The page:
Ramadan is a holy month to observant Muslims, and one that calls upon the faithful to make significant sacrifice in the form of fasting. Muslims are not permitted to eat or drink from sun up, to sun down during the month that began Thursday. The 2012 London Olympics run from July 27-Aug. 12. The last time the Olympics coincided with Ramadan was 1980.
For obvious reasons, high-level athletic performance and fasting do not necessarily go hand in hand. Many athletes in training consume high-levels of calories to maintain their rigorous training schedules. USA Today reports that more than 3,000 Muslims will compete in the summer Olympics in London. Some will fast, some will not.
Suleiman Nyambui of Tanzania, fasted. Nyambui, a silver medalist in the 1980 summer games, took home the top prize in the 5000 meters despite observing the fast.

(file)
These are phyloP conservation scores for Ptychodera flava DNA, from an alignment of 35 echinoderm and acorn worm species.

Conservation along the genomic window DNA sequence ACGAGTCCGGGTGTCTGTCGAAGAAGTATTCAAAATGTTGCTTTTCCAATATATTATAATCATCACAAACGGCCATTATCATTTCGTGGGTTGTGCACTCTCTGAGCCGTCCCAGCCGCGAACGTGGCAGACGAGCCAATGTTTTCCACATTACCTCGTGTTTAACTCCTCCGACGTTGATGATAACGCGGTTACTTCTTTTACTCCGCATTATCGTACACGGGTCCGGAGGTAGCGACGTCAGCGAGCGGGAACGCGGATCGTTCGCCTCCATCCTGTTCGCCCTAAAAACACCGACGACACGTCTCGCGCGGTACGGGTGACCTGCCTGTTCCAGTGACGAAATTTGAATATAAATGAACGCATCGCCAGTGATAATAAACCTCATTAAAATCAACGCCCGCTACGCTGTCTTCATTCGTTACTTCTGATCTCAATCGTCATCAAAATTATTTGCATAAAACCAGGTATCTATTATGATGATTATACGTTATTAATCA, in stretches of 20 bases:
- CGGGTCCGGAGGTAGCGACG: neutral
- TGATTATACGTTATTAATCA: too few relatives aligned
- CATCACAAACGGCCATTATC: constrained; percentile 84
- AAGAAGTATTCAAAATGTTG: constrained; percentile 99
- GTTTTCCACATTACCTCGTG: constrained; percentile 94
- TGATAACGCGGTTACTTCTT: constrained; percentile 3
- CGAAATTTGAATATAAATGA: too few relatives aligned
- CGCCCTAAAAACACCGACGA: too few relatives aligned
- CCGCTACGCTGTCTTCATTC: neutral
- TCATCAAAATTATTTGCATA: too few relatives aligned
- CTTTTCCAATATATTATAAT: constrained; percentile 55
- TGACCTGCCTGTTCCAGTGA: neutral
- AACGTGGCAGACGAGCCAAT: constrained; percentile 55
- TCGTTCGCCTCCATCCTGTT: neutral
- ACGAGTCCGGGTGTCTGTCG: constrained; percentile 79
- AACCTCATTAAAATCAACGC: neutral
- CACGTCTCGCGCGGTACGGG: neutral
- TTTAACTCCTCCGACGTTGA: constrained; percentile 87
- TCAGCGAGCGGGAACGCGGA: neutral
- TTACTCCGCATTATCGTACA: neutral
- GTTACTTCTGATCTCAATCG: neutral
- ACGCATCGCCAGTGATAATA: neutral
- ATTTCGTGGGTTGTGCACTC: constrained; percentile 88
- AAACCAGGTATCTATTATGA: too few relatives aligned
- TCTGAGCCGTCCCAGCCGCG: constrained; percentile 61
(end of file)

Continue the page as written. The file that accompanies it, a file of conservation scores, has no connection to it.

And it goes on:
“Once you decide to do something, Allah is behind you,” Nyambui said.
But some athletes this year are saying that they simply cannot adhere to the fast while representing their countries well.
“I could not fast. I need all that stuff, like protein, carbs and minerals,” Egyptian kayaker Mustafa Saied was quoted by the Washington Post. “I can do it after Ramadan and Allah will accept it because there was an important reason.”
The Washington Post added that Islamic tenets do allow for exemptions for those who are traveling or sick, and some Muslim authorities have extended those exemptions to their athletes competing in the London Olympics. The High Egyptian Islamic Council, for example, issued an edict that their athletes and coaches are permitted not to fast during the Olympics.
Others cite the exemption for travelers, a those away from home during the games would qualify. However, most indicate they will undertake a similar period of fasting once they are finished competing.
For its part, London is ready. Event organizers will be offering “fast-breaking packs” that will include water, fruit and energy bars. The cafeteria in the Olympic Village also carries halal meals.
Ramadan ends August 19.